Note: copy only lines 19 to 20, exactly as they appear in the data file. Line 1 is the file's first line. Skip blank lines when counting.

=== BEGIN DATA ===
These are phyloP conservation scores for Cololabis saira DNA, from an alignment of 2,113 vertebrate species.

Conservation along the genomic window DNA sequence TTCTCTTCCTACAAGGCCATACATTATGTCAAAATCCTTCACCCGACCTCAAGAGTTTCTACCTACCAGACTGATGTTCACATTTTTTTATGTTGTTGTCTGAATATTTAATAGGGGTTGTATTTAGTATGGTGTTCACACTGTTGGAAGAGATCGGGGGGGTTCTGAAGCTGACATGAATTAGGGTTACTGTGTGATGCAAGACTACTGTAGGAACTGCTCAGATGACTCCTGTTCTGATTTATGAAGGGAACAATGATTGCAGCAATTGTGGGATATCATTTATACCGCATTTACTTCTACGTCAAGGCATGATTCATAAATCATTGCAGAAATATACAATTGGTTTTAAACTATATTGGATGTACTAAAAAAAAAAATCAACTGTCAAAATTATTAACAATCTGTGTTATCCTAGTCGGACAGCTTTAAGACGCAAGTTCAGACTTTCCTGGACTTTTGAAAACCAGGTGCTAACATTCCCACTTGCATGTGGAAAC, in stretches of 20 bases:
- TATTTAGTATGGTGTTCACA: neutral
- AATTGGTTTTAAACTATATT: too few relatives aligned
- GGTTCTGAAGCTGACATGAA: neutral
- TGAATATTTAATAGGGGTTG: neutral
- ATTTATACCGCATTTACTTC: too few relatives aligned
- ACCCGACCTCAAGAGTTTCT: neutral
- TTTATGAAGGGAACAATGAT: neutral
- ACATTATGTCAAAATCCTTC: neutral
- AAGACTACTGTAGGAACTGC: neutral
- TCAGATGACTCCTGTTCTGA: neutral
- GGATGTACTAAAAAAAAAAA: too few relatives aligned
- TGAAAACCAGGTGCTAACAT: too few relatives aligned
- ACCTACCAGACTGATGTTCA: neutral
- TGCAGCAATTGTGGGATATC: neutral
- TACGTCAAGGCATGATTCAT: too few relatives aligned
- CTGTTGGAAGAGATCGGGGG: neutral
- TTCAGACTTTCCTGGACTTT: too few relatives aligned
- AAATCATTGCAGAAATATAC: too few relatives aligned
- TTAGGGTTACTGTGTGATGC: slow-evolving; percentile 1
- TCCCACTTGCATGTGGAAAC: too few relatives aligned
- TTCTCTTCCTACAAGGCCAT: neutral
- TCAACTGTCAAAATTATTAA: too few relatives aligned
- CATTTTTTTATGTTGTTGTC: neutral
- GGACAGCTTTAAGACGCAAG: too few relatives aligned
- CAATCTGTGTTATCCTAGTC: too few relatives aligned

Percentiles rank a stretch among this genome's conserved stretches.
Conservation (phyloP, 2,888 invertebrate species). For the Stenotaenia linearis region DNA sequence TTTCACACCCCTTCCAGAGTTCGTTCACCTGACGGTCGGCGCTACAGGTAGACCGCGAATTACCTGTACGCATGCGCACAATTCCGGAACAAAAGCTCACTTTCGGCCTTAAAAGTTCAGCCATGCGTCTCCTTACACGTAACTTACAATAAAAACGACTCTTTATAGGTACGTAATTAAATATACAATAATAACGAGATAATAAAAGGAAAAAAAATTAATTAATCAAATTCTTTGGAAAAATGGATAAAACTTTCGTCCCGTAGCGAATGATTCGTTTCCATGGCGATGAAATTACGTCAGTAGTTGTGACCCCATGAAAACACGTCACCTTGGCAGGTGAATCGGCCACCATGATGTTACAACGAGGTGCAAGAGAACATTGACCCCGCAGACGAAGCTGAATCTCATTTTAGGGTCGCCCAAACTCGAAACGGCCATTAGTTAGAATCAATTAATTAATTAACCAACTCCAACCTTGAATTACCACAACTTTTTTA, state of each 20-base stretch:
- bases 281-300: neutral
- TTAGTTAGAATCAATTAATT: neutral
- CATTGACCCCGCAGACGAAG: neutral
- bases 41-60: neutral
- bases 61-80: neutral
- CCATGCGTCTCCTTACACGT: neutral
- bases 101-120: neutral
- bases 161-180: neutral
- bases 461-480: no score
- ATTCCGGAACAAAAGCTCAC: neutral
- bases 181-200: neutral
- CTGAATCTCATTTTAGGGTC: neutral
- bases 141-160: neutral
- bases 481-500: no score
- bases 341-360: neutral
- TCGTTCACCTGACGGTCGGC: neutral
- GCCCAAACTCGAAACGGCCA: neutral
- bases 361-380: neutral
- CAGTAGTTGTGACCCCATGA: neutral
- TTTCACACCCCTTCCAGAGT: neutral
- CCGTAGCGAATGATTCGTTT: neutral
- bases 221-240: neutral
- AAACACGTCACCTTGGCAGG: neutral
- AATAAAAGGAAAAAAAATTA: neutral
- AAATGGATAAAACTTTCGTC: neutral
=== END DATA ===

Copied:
- TTCAGACTTTCCTGGACTTT: too few relatives aligned
- AAATCATTGCAGAAATATAC: too few relatives aligned